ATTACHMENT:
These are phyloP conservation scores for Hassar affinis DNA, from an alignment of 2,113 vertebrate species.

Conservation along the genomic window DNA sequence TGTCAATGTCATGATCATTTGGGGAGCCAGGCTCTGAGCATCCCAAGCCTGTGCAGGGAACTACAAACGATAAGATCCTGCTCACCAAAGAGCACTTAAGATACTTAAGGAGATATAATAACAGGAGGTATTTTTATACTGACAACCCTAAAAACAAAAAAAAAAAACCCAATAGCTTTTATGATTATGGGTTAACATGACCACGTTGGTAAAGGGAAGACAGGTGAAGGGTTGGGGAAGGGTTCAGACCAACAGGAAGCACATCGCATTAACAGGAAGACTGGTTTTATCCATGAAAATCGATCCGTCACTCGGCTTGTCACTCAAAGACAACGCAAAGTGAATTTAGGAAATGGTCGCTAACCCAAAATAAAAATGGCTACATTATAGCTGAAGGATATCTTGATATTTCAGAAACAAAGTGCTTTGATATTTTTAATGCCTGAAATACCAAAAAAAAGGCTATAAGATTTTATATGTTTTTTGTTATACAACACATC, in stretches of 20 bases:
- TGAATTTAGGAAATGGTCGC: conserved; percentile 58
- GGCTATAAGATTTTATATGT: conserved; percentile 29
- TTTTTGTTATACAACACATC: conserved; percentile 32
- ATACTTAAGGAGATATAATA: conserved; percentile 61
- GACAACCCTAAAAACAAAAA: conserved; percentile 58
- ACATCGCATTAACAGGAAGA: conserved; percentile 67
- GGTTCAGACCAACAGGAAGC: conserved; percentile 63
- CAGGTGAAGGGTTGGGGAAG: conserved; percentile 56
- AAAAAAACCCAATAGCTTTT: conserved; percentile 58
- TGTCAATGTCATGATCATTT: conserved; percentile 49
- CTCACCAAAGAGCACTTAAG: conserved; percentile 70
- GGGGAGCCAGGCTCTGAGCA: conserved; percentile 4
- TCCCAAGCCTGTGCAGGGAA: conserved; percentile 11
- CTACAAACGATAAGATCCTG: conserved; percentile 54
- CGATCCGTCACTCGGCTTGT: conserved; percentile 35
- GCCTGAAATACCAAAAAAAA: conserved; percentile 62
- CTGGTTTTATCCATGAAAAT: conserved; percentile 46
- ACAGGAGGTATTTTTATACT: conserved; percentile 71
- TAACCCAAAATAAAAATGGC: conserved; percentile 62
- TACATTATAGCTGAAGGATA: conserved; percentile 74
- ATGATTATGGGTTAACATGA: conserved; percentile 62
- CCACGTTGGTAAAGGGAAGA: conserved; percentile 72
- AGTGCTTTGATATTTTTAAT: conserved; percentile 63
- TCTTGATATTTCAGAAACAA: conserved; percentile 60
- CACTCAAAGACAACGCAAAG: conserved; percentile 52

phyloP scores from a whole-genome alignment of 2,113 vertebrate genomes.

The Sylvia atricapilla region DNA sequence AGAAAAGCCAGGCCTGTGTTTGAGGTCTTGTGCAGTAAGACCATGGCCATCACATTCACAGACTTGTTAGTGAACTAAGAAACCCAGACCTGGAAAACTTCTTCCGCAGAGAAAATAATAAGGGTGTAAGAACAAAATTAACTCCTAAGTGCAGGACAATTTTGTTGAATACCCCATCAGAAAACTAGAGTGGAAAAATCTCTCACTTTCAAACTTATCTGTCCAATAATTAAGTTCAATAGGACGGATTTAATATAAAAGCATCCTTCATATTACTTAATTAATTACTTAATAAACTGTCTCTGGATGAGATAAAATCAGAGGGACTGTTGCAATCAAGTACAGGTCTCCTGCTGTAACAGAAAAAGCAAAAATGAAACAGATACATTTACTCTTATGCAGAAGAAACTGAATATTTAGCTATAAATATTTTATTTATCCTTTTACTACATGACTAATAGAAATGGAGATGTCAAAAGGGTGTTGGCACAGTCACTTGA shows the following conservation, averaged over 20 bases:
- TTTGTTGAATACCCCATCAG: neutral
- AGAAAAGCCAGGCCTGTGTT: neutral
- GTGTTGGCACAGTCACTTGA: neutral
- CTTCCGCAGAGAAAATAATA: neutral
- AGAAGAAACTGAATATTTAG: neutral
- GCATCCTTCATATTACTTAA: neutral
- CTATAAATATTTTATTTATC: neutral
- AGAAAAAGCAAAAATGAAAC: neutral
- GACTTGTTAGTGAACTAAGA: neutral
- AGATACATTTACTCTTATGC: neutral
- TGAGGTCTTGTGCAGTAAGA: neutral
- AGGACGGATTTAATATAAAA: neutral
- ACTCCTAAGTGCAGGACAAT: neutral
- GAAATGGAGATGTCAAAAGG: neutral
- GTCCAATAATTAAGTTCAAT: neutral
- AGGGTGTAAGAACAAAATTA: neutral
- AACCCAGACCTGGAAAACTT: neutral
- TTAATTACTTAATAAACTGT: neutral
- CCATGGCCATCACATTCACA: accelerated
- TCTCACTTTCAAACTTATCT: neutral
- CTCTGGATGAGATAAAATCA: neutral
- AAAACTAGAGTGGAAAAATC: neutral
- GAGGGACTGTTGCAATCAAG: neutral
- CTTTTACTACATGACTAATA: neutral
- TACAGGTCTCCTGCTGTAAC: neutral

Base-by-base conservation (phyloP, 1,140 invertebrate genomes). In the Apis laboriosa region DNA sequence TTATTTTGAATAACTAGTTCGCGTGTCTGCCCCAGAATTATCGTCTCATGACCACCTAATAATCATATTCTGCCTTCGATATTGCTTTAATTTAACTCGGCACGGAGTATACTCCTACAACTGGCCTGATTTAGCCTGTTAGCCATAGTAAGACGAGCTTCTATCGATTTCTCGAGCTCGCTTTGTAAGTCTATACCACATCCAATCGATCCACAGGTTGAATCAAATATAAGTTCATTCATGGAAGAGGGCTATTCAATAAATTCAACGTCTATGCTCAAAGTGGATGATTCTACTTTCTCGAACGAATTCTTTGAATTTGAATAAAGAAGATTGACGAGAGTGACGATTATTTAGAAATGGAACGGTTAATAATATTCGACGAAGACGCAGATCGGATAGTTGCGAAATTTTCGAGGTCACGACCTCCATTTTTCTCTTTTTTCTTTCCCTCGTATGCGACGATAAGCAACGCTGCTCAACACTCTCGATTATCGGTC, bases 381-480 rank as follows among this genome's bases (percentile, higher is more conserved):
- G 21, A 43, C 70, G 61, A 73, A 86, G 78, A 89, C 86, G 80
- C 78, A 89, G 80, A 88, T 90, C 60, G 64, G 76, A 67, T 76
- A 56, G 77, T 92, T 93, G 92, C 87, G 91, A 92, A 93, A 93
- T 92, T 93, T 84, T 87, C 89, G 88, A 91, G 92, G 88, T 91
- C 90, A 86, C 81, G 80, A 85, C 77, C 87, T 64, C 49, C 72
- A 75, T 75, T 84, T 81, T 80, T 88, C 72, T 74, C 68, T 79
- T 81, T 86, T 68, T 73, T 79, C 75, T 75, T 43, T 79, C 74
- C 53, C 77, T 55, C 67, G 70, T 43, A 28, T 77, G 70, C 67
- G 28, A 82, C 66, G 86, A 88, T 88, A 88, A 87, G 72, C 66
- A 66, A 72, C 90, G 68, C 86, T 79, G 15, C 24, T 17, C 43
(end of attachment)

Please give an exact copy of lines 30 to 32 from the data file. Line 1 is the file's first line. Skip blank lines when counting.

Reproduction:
- TTTGTTGAATACCCCATCAG: neutral
- AGAAAAGCCAGGCCTGTGTT: neutral
- GTGTTGGCACAGTCACTTGA: neutral